My D-Day (I’ve found you via Chump Lady) was back in 2001, and much time and healing has happened since my husband left me for his AP. I have changed my career (bank manager to priest in the Church of England), I travel (we had no children), and I write fantasy novels in my spare time.
What concerns me is how my fellow Christian ministers seem so accepting of adultery. Some examples:
A fellow ordinand, although he knew my marriage ended because of my husband’s adultery, asking me, ‘And you have repented of the ways in which you contributed to the breakdown of your marriage?’
A retired priest friend, who told me recently, ‘I never accept someone saying that they were the “innocent party” in a divorce. There is no innocent party in the breakdown of a marriage.’
Another minister, who has been approached by a couple about getting married in her church, who was considering letting them do so even though the bride admitted that she had been the cause of the breakdown of the groom’s previous marriage. ‘Well,’ my friend said to me, ‘anyone can make a mistake.’
Sadly, I’ve often found that it’s my non religious friends who are more likely to condemn unfaithfulness than my Christian friends. Any idea why this would be? Have we Christians become too hung up on forgiveness rather than judgement?
I’d be interested in reading a post on this on your blog, if you feel so moved.
Yours in Christ,
Well, your observed phenomenon of Christians victim-blaming and going soft on adulterous parties is why this blog exists. That seems to be the accepted “wisdom” in many Christian circles.
I think several dynamics are involved for why Christians do not take adultery as seriously as God or even non-believers.
1. Many Christians and pastors believe “The Shared Responsibility Lie.“
That lie states that we share responsibility for the sins of our spouses. It is properly labelled as a lie, because we are only responsible for our own sins, not another’s (see 2 Cor. 5:10).
For some reason(s), Christians believe that marriage (and divorce) magically erases the boundaries of personal responsibility for sins one chooses to commit.
This has happened as a way to pretend we have control over protecting our marriages from such grisly ends (which we don’t). You see, we don’t do well facing our own finite limits and vulnerability as humans.
And, I believe, this lie makes us look “smart” as it is what people expect to hear from their pastors and other Christians having accepted mainstream psycho-babble that reinforces the lie on this matter.
2. Christians and pastors are confused about what biblical forgiveness looks like in these situations.
I think you are right when you link the difference between Christians and non-Christian responses to adultery with this concept. We–Christians–are properly taught that we God expects us to forgive wrong-doers. It is in the Lord’s Prayer, after all!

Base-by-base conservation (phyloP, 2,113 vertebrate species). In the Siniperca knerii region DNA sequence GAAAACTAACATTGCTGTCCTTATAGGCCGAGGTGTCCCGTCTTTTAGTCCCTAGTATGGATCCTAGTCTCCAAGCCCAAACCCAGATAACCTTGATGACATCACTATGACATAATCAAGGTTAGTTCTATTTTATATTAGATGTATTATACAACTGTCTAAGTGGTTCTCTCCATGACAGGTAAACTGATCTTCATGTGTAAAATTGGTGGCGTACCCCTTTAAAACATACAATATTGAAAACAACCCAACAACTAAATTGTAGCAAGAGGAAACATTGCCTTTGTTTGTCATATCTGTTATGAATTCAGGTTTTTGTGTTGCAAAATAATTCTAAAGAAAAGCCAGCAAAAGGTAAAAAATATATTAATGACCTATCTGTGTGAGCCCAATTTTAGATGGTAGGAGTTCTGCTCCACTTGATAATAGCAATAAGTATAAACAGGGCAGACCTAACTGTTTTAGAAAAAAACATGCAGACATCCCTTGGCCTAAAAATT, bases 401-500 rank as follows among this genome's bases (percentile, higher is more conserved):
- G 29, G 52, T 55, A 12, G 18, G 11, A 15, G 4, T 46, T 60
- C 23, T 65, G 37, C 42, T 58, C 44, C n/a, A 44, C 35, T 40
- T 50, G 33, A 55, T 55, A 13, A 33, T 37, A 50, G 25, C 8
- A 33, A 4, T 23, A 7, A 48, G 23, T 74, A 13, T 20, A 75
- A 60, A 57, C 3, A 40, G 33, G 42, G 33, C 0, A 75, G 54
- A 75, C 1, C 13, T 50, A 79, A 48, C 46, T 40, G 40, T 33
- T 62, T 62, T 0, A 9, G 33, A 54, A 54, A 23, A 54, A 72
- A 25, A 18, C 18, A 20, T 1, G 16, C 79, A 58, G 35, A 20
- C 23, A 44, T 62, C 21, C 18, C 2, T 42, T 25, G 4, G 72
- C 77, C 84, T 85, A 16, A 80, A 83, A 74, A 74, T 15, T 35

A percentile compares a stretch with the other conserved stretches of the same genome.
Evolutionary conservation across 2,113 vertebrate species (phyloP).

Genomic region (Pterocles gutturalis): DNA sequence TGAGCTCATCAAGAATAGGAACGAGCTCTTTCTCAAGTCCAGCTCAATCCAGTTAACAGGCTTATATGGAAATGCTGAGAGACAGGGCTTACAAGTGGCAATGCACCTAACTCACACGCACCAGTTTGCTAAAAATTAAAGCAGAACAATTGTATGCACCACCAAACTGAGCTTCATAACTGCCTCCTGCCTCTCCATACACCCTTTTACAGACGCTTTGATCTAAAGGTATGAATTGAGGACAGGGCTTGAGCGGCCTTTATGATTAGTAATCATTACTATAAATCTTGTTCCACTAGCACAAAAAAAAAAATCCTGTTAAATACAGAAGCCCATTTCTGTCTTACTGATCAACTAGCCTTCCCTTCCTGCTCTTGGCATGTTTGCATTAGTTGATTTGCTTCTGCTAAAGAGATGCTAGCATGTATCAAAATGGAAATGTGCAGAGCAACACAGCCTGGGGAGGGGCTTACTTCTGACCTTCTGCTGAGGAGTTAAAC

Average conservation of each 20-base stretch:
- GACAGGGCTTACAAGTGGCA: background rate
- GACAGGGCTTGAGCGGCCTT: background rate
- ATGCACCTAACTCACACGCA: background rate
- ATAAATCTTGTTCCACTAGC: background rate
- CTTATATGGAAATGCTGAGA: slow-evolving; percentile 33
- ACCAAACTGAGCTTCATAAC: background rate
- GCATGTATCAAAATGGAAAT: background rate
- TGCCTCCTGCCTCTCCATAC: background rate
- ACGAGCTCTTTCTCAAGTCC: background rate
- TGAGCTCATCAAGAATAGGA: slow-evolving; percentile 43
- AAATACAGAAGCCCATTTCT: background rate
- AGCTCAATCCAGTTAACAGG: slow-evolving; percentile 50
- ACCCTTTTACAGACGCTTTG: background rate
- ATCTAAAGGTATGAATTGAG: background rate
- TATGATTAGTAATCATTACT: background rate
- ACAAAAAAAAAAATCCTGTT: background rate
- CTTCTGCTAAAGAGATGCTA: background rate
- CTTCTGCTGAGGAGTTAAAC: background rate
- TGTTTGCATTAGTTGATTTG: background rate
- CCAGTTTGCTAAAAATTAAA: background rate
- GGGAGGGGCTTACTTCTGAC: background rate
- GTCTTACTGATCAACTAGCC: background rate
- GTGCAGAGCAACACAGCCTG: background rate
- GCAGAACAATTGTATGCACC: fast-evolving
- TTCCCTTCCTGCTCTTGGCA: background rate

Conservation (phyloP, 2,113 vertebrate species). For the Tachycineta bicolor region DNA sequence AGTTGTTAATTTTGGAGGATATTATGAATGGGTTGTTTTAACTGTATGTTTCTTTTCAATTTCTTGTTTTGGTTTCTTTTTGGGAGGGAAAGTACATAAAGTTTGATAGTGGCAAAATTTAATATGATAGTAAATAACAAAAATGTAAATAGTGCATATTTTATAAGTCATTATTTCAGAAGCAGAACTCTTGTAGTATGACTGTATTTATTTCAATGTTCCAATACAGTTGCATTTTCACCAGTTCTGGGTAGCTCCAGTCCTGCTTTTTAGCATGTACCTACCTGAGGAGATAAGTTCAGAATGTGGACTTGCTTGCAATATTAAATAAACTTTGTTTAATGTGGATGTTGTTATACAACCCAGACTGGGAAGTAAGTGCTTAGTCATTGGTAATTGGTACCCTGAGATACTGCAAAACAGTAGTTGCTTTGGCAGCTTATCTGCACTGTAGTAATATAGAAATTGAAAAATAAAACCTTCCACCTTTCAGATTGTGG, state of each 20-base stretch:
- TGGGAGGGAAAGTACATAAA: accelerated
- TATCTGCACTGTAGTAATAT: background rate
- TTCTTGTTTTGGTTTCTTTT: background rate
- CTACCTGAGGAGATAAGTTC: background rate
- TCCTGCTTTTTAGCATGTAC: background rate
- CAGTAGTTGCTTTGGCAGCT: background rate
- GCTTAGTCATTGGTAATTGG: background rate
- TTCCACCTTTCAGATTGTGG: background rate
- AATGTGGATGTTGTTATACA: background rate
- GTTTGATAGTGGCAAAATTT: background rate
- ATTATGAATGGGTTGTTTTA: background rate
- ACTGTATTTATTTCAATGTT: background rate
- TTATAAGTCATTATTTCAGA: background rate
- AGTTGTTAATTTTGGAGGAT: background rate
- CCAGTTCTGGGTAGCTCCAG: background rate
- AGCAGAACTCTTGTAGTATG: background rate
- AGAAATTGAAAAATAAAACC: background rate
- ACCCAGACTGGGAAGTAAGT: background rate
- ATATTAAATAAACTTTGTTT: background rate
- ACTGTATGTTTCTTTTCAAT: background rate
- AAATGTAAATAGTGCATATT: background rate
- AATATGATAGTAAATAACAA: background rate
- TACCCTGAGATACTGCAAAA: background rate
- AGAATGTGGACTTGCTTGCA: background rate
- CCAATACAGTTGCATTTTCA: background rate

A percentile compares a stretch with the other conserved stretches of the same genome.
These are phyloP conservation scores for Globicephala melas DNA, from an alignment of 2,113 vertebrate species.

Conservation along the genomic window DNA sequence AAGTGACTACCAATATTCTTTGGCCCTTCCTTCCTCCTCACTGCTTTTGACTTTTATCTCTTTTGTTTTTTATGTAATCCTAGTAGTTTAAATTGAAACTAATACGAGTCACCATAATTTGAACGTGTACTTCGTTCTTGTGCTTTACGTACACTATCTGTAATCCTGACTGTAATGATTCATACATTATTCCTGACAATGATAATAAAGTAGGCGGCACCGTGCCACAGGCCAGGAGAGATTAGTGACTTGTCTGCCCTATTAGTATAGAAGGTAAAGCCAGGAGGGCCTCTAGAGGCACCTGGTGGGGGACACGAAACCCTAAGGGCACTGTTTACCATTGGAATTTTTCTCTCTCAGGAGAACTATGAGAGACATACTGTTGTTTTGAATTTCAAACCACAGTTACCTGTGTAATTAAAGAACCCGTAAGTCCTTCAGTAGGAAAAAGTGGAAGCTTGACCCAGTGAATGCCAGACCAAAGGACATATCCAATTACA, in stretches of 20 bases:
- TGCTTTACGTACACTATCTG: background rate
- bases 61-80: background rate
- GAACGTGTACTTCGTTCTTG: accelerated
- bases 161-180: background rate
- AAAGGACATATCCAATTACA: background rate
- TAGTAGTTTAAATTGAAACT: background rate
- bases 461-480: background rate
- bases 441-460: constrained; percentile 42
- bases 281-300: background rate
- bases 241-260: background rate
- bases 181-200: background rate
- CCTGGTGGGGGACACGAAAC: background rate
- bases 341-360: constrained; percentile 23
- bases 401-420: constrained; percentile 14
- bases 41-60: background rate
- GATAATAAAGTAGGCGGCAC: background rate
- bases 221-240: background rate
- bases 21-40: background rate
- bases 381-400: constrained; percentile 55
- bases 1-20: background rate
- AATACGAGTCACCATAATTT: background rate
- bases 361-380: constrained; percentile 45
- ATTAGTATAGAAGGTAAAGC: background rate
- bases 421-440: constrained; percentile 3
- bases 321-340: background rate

Forgiveness is not an expectation of someone who is outside of the Christian faith, necessarily.
I want to be clear. The expectation to forgive wrongdoers is not the problme here, though. The problem comes from working out what that actually means.
The devil is in the details as the saying goes, though. Christians wrongfully assume forgiveness means removing all consequences regarding the infidelity. That is impossible.
I can forgive you for breaking my vase. That does not magically bring back the broken vase. It is still broken.
The same thing goes for marriages ravaged by adultery. We can forgive our adulterous partner AND still divorce them. The forgiveness does not magically restore the shattered trust.
Another thing Christians miss on the topic of forgiveness is how God expects confession of sin and repentance as a pre-condition for godly forgiveness (see Luke 17:3).
You cannot really forgive someone if they are continuing to sin against you, which cheaters are doing as long as they maintain their lies, deceptions, and infidelities. That would be like trying to fill a hole you make in the ocean. It is impossible and a fool’s errand.
3. As to the squeamishness over calling a divorcing party “innocent,” I think that is a failure to understand what “innocent” means in these situations.
I was in the place, too, even while I was going through my divorce. What has helped is reading and learning through my experience that we are not talking about “without sin” when we say, “innocent.”
The question is whether one party is “innocent” of what God considers marriage-ending sin or not? It is true that we all sin (Romans 3:23), but it is false that we all commit marriage-ending sin.
4. Christians have a cheap grace mentality.
This is tied to our confusion over what forgiveness means or demands. Your last example of a minister about to perform a marriage for a cheater exemplifies this.
There’s probably more going on for the minister–like wanting avoid conflict–but I suspect this minimally is the old saw of how God forgives all sin idea. It is religious baggage that non-Christians would not have.
The minister fails to link God’s forgiveness with repentance. That failure allows them to marry someone who clearly is not repenting of their sins.
Once again, this is another lie laced with a little truth at work:
The truth is that we all sin or make ‘mistakes’ (a “nice” minimization, by the way). However, we are then instructed to repent or turn from that sin. God does not give us permission to double-down on the ‘mistake.’
I agree that non-Christians often take adultery or cheating more seriously than Christians. They are not burdened with a twisted case of the “oughts” as it comes to a distorted teaching on “forgiveness,” “reconciliation,” and “grace.”
However, I do believe the tools to deal with adultery seriously are present within Christianity for those who really love the truth. Yet the way, as Jesus said, is narrow, and many prefer taking the broad path even–or maybe especially–in our churches.